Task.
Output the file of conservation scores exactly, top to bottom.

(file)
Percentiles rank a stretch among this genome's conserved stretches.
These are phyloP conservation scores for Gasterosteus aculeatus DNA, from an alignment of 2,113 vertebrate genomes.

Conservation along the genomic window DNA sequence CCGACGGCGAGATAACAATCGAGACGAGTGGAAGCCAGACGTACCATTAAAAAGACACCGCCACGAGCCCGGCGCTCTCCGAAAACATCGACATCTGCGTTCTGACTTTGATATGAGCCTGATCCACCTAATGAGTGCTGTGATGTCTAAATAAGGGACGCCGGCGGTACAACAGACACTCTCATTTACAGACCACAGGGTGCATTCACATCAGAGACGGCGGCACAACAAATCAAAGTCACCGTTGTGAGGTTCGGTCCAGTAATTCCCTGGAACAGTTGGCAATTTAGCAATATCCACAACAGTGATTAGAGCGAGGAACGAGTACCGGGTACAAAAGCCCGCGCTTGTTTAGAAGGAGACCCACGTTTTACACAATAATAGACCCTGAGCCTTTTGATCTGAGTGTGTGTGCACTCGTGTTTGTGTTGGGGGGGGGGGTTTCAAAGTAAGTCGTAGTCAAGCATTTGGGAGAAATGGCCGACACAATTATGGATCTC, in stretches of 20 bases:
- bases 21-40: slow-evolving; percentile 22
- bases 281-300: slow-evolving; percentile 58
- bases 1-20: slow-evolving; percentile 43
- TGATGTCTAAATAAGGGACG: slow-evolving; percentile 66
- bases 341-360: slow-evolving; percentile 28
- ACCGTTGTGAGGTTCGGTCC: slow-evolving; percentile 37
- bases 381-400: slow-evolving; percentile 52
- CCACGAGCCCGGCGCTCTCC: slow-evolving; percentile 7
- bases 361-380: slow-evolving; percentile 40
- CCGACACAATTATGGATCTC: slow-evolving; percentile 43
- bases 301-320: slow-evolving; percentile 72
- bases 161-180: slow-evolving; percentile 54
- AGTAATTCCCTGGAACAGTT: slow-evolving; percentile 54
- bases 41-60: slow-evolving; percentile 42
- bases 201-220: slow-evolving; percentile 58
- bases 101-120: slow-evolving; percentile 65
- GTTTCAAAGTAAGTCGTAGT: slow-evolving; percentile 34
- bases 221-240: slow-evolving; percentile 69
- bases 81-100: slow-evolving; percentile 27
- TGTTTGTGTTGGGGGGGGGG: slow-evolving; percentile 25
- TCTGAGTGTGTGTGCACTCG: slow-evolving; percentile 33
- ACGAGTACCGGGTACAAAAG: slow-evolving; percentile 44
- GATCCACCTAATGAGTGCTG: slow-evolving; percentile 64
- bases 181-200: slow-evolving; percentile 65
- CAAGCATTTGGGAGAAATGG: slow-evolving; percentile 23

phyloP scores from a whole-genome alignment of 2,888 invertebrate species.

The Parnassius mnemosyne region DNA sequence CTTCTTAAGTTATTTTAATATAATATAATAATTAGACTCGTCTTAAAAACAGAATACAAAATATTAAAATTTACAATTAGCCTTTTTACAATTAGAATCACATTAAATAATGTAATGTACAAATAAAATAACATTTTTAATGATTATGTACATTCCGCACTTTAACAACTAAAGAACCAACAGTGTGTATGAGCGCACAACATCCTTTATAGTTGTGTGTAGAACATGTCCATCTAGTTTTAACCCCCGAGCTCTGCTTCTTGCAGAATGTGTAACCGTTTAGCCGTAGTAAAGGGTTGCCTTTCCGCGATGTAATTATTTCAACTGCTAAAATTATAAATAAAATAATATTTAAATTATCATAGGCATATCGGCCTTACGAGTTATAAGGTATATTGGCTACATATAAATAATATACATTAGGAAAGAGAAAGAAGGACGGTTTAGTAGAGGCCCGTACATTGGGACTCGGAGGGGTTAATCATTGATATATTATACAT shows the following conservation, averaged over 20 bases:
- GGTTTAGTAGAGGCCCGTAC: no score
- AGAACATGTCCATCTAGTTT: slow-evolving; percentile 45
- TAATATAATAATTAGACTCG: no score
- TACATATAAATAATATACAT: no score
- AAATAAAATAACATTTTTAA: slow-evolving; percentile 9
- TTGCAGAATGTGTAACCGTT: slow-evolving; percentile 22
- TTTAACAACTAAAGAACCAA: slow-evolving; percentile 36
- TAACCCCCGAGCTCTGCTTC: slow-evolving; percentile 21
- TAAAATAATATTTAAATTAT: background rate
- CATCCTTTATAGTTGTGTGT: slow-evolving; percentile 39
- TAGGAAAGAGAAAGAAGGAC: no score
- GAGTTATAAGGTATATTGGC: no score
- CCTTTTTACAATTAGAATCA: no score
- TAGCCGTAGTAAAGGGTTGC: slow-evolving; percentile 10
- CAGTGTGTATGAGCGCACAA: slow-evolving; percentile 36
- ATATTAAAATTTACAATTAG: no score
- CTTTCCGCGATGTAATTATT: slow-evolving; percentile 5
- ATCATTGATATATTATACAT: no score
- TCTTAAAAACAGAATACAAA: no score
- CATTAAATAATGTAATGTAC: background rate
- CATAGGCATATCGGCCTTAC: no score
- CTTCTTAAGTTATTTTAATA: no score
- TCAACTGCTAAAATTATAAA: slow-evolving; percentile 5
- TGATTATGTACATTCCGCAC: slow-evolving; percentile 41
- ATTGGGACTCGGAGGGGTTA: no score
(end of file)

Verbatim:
Percentiles rank a stretch among this genome's conserved stretches.
These are phyloP conservation scores for Gasterosteus aculeatus DNA, from an alignment of 2,113 vertebrate genomes.

Conservation along the genomic window DNA sequence CCGACGGCGAGATAACAATCGAGACGAGTGGAAGCCAGACGTACCATTAAAAAGACACCGCCACGAGCCCGGCGCTCTCCGAAAACATCGACATCTGCGTTCTGACTTTGATATGAGCCTGATCCACCTAATGAGTGCTGTGATGTCTAAATAAGGGACGCCGGCGGTACAACAGACACTCTCATTTACAGACCACAGGGTGCATTCACATCAGAGACGGCGGCACAACAAATCAAAGTCACCGTTGTGAGGTTCGGTCCAGTAATTCCCTGGAACAGTTGGCAATTTAGCAATATCCACAACAGTGATTAGAGCGAGGAACGAGTACCGGGTACAAAAGCCCGCGCTTGTTTAGAAGGAGACCCACGTTTTACACAATAATAGACCCTGAGCCTTTTGATCTGAGTGTGTGTGCACTCGTGTTTGTGTTGGGGGGGGGGGTTTCAAAGTAAGTCGTAGTCAAGCATTTGGGAGAAATGGCCGACACAATTATGGATCTC, in stretches of 20 bases:
- bases 21-40: slow-evolving; percentile 22
- bases 281-300: slow-evolving; percentile 58
- bases 1-20: slow-evolving; percentile 43
- TGATGTCTAAATAAGGGACG: slow-evolving; percentile 66
- bases 341-360: slow-evolving; percentile 28
- ACCGTTGTGAGGTTCGGTCC: slow-evolving; percentile 37
- bases 381-400: slow-evolving; percentile 52
- CCACGAGCCCGGCGCTCTCC: slow-evolving; percentile 7
- bases 361-380: slow-evolving; percentile 40
- CCGACACAATTATGGATCTC: slow-evolving; percentile 43
- bases 301-320: slow-evolving; percentile 72
- bases 161-180: slow-evolving; percentile 54
- AGTAATTCCCTGGAACAGTT: slow-evolving; percentile 54
- bases 41-60: slow-evolving; percentile 42
- bases 201-220: slow-evolving; percentile 58
- bases 101-120: slow-evolving; percentile 65
- GTTTCAAAGTAAGTCGTAGT: slow-evolving; percentile 34
- bases 221-240: slow-evolving; percentile 69
- bases 81-100: slow-evolving; percentile 27
- TGTTTGTGTTGGGGGGGGGG: slow-evolving; percentile 25
- TCTGAGTGTGTGTGCACTCG: slow-evolving; percentile 33
- ACGAGTACCGGGTACAAAAG: slow-evolving; percentile 44
- GATCCACCTAATGAGTGCTG: slow-evolving; percentile 64
- bases 181-200: slow-evolving; percentile 65
- CAAGCATTTGGGAGAAATGG: slow-evolving; percentile 23

phyloP scores from a whole-genome alignment of 2,888 invertebrate species.

The Parnassius mnemosyne region DNA sequence CTTCTTAAGTTATTTTAATATAATATAATAATTAGACTCGTCTTAAAAACAGAATACAAAATATTAAAATTTACAATTAGCCTTTTTACAATTAGAATCACATTAAATAATGTAATGTACAAATAAAATAACATTTTTAATGATTATGTACATTCCGCACTTTAACAACTAAAGAACCAACAGTGTGTATGAGCGCACAACATCCTTTATAGTTGTGTGTAGAACATGTCCATCTAGTTTTAACCCCCGAGCTCTGCTTCTTGCAGAATGTGTAACCGTTTAGCCGTAGTAAAGGGTTGCCTTTCCGCGATGTAATTATTTCAACTGCTAAAATTATAAATAAAATAATATTTAAATTATCATAGGCATATCGGCCTTACGAGTTATAAGGTATATTGGCTACATATAAATAATATACATTAGGAAAGAGAAAGAAGGACGGTTTAGTAGAGGCCCGTACATTGGGACTCGGAGGGGTTAATCATTGATATATTATACAT shows the following conservation, averaged over 20 bases:
- GGTTTAGTAGAGGCCCGTAC: no score
- AGAACATGTCCATCTAGTTT: slow-evolving; percentile 45
- TAATATAATAATTAGACTCG: no score
- TACATATAAATAATATACAT: no score
- AAATAAAATAACATTTTTAA: slow-evolving; percentile 9
- TTGCAGAATGTGTAACCGTT: slow-evolving; percentile 22
- TTTAACAACTAAAGAACCAA: slow-evolving; percentile 36
- TAACCCCCGAGCTCTGCTTC: slow-evolving; percentile 21
- TAAAATAATATTTAAATTAT: background rate
- CATCCTTTATAGTTGTGTGT: slow-evolving; percentile 39
- TAGGAAAGAGAAAGAAGGAC: no score
- GAGTTATAAGGTATATTGGC: no score
- CCTTTTTACAATTAGAATCA: no score
- TAGCCGTAGTAAAGGGTTGC: slow-evolving; percentile 10
- CAGTGTGTATGAGCGCACAA: slow-evolving; percentile 36
- ATATTAAAATTTACAATTAG: no score
- CTTTCCGCGATGTAATTATT: slow-evolving; percentile 5
- ATCATTGATATATTATACAT: no score
- TCTTAAAAACAGAATACAAA: no score
- CATTAAATAATGTAATGTAC: background rate
- CATAGGCATATCGGCCTTAC: no score
- CTTCTTAAGTTATTTTAATA: no score
- TCAACTGCTAAAATTATAAA: slow-evolving; percentile 5
- TGATTATGTACATTCCGCAC: slow-evolving; percentile 41
- ATTGGGACTCGGAGGGGTTA: no score